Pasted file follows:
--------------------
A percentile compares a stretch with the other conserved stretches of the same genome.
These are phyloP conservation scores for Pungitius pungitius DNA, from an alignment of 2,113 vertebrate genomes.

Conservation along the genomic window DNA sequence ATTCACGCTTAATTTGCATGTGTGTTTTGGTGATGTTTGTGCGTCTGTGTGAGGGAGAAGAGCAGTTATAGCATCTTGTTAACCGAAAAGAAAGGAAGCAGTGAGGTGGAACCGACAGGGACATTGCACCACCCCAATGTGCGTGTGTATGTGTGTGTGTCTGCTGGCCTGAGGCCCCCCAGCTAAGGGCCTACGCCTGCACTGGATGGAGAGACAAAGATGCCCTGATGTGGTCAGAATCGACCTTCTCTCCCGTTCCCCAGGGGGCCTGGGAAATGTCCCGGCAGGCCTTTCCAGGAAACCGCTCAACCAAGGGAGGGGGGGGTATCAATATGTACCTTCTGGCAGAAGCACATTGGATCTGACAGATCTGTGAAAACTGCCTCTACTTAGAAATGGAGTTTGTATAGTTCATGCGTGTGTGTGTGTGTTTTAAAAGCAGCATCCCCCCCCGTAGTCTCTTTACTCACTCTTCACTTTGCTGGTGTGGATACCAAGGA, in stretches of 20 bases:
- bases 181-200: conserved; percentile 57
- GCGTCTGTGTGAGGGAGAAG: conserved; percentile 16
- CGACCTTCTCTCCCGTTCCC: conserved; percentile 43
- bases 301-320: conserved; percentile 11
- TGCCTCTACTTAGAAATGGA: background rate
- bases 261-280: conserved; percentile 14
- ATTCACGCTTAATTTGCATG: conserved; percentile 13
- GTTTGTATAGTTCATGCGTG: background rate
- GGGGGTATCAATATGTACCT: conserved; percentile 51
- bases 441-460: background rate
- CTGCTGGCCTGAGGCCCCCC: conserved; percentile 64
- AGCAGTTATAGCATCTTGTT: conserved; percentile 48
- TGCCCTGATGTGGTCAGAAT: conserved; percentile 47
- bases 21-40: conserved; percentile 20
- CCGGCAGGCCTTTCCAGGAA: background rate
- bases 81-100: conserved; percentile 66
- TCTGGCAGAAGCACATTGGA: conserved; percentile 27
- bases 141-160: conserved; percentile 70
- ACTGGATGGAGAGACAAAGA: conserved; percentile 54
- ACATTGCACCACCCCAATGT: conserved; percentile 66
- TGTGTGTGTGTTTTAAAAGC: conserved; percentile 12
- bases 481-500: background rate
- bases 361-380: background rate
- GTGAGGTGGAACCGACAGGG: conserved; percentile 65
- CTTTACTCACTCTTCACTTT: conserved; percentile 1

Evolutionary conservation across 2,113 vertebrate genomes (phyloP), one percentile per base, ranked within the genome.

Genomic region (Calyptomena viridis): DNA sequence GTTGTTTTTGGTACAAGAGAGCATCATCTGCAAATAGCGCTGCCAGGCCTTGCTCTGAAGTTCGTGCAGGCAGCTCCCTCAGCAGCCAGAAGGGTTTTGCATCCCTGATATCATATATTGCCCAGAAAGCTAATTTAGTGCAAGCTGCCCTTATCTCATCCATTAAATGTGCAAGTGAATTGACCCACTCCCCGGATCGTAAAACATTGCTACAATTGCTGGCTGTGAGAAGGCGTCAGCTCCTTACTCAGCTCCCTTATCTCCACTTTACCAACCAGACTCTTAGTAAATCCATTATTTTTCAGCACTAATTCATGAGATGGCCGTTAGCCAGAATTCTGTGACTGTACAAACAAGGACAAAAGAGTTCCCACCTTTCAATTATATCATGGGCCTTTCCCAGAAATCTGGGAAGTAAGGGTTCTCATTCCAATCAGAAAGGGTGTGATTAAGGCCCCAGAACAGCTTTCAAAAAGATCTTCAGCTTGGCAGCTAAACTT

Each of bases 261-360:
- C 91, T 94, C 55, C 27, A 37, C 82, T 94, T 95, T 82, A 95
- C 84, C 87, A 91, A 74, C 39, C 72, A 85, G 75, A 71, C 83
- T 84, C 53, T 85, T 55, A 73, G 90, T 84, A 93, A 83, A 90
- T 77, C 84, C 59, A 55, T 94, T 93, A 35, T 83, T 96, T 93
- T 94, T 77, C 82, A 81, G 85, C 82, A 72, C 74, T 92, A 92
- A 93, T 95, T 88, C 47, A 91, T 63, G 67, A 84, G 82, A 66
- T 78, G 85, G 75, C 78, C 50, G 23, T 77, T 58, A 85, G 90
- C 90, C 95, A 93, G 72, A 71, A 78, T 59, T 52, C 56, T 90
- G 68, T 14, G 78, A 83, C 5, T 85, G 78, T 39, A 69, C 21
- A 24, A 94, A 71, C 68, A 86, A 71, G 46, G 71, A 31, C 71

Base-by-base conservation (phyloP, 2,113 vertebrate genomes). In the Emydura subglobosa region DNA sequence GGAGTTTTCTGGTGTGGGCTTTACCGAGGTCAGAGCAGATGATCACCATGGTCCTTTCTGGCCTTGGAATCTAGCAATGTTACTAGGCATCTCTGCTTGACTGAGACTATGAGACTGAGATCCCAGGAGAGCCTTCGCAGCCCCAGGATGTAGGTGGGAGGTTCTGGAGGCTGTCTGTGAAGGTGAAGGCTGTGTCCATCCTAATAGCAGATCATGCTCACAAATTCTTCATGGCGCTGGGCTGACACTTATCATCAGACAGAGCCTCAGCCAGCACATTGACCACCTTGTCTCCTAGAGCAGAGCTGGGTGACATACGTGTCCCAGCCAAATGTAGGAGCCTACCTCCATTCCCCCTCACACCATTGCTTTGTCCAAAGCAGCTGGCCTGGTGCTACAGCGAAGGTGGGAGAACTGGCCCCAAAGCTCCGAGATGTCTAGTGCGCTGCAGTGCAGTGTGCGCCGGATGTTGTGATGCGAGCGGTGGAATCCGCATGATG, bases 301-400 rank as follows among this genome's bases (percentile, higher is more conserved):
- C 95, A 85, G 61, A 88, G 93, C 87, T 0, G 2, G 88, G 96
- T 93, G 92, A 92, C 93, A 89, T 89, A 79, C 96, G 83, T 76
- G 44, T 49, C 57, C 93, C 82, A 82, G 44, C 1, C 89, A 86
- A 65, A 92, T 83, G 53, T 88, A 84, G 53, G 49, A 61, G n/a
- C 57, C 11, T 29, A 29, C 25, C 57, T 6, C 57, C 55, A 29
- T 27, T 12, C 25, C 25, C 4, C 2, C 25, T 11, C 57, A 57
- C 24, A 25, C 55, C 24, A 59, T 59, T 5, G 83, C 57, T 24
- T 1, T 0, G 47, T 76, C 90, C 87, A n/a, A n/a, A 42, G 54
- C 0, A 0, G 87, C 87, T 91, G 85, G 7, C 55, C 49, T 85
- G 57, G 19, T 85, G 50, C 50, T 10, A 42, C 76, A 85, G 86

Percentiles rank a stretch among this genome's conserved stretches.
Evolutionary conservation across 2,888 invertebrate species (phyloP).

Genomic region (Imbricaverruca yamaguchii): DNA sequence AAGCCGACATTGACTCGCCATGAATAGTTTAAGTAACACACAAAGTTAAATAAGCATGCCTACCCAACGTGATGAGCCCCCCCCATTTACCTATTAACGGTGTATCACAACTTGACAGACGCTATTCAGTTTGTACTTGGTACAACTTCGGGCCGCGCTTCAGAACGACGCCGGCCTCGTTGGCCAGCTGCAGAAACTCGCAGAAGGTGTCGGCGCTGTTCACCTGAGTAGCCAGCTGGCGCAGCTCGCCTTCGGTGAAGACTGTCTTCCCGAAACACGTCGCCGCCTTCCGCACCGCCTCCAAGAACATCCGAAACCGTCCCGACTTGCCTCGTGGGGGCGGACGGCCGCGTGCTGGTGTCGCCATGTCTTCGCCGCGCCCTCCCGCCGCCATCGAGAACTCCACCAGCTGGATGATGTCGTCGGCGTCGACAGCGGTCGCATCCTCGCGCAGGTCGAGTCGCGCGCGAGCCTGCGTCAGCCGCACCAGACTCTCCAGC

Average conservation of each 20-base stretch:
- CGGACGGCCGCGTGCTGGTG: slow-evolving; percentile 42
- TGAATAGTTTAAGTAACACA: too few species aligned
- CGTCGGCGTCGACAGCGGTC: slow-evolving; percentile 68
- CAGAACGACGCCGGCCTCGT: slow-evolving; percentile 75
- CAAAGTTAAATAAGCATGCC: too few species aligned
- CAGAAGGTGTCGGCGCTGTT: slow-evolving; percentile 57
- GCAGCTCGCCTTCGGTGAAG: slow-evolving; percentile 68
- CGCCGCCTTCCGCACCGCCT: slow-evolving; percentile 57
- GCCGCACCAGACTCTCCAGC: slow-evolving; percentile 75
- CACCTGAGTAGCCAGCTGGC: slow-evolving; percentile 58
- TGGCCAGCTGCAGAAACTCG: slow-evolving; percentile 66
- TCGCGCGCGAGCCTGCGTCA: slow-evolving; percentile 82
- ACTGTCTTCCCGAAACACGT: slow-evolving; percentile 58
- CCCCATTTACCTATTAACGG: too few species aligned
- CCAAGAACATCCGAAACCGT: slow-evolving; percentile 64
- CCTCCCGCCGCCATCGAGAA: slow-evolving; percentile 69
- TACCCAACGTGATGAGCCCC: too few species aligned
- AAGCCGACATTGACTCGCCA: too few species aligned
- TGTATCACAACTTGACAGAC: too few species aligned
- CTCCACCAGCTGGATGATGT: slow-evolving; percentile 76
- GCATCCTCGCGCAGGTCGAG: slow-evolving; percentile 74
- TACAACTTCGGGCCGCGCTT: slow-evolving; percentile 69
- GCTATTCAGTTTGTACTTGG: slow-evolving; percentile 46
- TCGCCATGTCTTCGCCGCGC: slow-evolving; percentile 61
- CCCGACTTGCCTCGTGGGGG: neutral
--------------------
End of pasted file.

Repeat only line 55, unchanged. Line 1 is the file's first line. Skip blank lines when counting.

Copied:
Genomic region (Imbricaverruca yamaguchii): DNA sequence AAGCCGACATTGACTCGCCATGAATAGTTTAAGTAACACACAAAGTTAAATAAGCATGCCTACCCAACGTGATGAGCCCCCCCCATTTACCTATTAACGGTGTATCACAACTTGACAGACGCTATTCAGTTTGTACTTGGTACAACTTCGGGCCGCGCTTCAGAACGACGCCGGCCTCGTTGGCCAGCTGCAGAAACTCGCAGAAGGTGTCGGCGCTGTTCACCTGAGTAGCCAGCTGGCGCAGCTCGCCTTCGGTGAAGACTGTCTTCCCGAAACACGTCGCCGCCTTCCGCACCGCCTCCAAGAACATCCGAAACCGTCCCGACTTGCCTCGTGGGGGCGGACGGCCGCGTGCTGGTGTCGCCATGTCTTCGCCGCGCCCTCCCGCCGCCATCGAGAACTCCACCAGCTGGATGATGTCGTCGGCGTCGACAGCGGTCGCATCCTCGCGCAGGTCGAGTCGCGCGCGAGCCTGCGTCAGCCGCACCAGACTCTCCAGC